New Zealand Law Society - Blockchain property purchase sidesteps UK solicitors

Blockchain property purchase sidesteps UK solicitors

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A online commercial property purchase in England secured by blockchain digital encryption technology has prompted the organising property investment agency to suggest that lawyers might not be needed in future conveyancing.

Blockchain is used to render blocks of data tamper-proof by distributing them across shared ledgers.

The purchase was completed three days after the property went on the market, in a transaction that was recorded across a blockchain-secured ledger in four seconds.

An article in the Law Society Gazette says the £700,000 purchase by a Swansea dentist was conducted through, which was set up by London property investment agency Singer Vielle.

Chief executive Neil Singer is reported as saying that blockchain could transform the online property purchase process by securing all details of the transaction in a tamper-proof form and that blockchain is a "game changer".

Mr Singer says the nature of blockchain could make the Land Registry redundant, along with the role of intermediaries in checking every stage of a transaction - and this could include solicitors.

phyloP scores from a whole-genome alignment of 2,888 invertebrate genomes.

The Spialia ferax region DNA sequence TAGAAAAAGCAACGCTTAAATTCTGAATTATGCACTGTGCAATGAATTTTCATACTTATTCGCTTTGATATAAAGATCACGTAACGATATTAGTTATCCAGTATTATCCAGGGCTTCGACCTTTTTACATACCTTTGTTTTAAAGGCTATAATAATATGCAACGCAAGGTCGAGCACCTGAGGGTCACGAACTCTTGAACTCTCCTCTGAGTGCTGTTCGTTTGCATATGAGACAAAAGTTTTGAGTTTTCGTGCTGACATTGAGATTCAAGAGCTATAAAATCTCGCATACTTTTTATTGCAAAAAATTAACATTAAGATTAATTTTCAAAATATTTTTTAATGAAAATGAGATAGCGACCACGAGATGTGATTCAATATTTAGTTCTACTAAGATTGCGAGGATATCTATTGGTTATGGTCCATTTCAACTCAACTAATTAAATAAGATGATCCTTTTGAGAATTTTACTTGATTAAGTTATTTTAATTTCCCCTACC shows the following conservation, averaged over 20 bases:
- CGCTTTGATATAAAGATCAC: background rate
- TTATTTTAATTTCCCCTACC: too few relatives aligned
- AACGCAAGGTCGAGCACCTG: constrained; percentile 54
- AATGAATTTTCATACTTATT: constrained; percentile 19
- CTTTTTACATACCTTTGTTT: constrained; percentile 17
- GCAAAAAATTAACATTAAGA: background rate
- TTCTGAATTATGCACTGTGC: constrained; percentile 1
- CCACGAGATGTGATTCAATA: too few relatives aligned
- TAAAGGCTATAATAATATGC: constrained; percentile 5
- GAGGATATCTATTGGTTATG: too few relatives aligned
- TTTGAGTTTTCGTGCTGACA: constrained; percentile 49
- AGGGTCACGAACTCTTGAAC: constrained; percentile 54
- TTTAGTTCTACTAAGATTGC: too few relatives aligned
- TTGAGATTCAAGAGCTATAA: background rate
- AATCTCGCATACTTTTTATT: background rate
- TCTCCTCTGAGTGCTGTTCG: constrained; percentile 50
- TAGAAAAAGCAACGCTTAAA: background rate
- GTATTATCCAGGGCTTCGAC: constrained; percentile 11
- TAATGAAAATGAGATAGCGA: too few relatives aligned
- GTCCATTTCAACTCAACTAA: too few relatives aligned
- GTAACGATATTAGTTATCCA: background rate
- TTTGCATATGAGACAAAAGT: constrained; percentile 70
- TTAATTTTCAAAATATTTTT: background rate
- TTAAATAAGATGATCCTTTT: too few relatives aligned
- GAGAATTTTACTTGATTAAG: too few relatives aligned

"Their main function is to check that the seller owns the property and secondly that the title is OK. If you have an irrefutable digital file you don't need the lawyer to check it, so half of their jobs are gone," he says.

However, blockchain also has the potential to protect lawyers, Mr Singer says.

"By storing transaction data in a tamper-proof form it could provide evidence to prove compliance with money laundering regulations," Law Society Gazette notes.

Meanwhile, in Dubai

In another blockchain development, Dubai has announced that its land registrar is developing a system that would record all local real estate contracts on a blockchain. This is part of a wider project to secure all Dubai government documents on a blockchain by 2020.

"Based on this initiative, Dubai Land Department will be able to create a Blockchain database for all Dubai properties, which will be available to DLD’s customers as well as all of its government and private sector partners," the Land Department says.

"The technology will allow investors residing in Dubai and around the world to verify property data that is backed by timestamp signatures, enhancing the accuracy of data, the credibility of investment transactions, and the transparency and clarity of the market".